3. Research Monitoring will only be conducted by appropriately qualified and trained members of the EIB team.
  4. Research Monitoring will be an ongoing process conducted across all research disciplines throughout each calendar year.

(24) Selecting projects for Research Monitoring:

  1. Research projects will be selected for monitoring based on the following factors, including but not limited to: 
    1. The classification of risk
    2. HREC recommendations
    3. Clinical trials where La Trobe University is the sponsor
    4. History of safety issues, breaches of Good Clinical Practice and/or incidents 
    5. Complaints
    6. Clinical trials that require registration with the TGA
    7. Significant conflicts of interest
    8. Research led by La Trobe non-salaried staff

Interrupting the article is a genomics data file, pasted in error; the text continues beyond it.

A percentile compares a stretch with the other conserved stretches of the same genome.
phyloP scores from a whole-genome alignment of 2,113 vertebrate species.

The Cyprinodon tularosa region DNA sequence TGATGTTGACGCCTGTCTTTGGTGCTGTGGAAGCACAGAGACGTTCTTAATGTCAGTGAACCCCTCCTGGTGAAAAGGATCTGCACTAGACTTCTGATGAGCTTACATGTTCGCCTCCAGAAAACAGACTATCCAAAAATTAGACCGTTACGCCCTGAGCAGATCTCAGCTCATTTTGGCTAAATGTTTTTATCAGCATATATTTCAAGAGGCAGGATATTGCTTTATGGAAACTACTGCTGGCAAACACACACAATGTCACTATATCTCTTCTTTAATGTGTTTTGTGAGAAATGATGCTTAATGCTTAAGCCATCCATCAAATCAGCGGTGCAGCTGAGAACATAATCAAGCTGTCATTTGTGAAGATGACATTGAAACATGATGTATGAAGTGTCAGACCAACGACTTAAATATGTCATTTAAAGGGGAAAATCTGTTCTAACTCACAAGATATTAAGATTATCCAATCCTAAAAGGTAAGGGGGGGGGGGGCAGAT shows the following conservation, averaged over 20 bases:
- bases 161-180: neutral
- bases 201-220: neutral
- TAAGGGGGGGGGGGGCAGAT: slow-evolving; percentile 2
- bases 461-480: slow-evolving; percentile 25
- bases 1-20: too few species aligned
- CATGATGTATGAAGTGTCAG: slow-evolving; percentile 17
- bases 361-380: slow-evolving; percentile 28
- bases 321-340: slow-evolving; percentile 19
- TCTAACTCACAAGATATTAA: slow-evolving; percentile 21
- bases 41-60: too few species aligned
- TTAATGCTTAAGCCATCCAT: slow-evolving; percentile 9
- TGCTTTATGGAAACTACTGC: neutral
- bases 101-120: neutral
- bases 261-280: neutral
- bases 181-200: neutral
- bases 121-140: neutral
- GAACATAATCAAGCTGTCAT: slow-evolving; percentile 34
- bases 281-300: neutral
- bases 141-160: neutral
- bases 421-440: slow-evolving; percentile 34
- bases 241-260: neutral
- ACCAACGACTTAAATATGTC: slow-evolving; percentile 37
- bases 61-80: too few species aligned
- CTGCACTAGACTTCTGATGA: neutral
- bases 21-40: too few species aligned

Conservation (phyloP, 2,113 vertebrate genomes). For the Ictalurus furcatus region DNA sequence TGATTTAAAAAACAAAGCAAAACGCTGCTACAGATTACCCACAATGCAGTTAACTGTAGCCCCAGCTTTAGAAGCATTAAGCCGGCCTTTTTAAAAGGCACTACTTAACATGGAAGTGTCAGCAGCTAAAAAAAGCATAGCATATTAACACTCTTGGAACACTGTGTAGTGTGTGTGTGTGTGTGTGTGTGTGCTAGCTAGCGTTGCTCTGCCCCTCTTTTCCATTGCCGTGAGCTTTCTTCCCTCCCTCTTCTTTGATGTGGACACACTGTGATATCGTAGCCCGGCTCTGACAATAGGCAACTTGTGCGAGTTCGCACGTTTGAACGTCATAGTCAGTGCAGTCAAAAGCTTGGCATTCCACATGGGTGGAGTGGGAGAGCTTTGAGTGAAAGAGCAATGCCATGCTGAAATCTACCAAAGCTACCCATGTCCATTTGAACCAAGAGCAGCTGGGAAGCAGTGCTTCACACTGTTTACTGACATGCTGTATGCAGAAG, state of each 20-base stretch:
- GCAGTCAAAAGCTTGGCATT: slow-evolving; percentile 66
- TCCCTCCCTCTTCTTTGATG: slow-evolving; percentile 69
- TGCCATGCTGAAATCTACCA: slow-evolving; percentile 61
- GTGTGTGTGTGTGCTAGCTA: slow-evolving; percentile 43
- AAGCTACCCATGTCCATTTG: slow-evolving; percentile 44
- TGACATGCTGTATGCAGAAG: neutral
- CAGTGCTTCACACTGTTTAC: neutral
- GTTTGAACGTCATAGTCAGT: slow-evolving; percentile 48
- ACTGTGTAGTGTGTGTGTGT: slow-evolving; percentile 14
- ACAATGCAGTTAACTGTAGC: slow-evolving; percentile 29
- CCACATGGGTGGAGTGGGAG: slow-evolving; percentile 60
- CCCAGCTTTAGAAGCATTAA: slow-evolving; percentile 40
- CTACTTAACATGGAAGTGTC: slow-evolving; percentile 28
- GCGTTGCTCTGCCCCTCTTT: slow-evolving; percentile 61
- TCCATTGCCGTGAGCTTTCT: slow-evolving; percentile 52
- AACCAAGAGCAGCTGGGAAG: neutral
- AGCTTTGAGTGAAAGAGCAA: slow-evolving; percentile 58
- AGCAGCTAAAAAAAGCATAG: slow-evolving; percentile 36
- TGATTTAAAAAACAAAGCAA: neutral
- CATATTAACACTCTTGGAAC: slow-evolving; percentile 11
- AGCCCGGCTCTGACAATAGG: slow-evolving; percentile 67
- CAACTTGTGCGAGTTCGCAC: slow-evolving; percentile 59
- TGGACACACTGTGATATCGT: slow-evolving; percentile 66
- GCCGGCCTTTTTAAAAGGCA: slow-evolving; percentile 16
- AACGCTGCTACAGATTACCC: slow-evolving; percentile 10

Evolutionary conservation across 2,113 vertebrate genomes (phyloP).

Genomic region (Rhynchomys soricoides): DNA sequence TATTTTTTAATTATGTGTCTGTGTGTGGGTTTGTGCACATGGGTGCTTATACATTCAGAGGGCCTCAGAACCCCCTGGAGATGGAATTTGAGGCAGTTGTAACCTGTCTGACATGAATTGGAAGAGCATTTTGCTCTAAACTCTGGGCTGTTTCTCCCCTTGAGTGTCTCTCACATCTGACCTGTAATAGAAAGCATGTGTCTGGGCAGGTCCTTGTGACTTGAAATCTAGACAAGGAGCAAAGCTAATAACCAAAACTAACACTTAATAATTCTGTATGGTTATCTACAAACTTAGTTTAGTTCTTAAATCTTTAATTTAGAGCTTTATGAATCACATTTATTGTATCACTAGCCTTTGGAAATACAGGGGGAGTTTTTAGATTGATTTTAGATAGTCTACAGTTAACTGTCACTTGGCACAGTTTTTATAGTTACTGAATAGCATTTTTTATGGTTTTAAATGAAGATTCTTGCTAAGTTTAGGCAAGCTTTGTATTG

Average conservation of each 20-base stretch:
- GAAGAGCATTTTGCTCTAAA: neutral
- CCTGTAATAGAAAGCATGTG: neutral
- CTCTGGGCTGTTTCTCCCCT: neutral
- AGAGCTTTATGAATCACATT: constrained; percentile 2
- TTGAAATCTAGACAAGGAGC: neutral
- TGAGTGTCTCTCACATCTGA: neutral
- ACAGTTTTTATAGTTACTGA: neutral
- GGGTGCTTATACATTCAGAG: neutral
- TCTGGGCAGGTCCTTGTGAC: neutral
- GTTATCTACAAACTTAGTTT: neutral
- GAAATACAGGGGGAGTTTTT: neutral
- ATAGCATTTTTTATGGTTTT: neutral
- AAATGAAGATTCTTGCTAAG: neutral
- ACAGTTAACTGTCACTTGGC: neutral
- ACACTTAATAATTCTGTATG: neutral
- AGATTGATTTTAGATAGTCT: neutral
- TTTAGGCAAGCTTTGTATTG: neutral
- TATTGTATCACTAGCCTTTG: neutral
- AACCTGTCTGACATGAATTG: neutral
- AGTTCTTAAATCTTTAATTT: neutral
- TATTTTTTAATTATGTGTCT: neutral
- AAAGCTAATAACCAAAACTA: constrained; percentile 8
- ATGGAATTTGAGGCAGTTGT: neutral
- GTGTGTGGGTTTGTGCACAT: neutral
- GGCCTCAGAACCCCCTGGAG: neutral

9. Research conducted overseas
    10. International collaborations where a research contract/agreement is involved
    11. Research that involves or heavily relies on collaborations with Aboriginal and Torres Strait Islander peoples
    12. Issues raised in annual reports
    13. Significant number of ethics modifications, including extension requests
    14. People in dependent or unequeal relationships
    15. Insufficient annual reporting
  2. The frequency of monitoring will depend on the degree of risk that arises from the research and should be proportionate to that risk.
  3. Once a project is selected for monitoring, the PI will be contacted by EIB to arrange a mutually convenient date for the Research Monitoring visit within the following month.
  4. If a suitable date cannot be arranged within this timeframe, the PI must provide a letter to EIB outlining the circumstances of their unavailability and suggest a suitable alternative.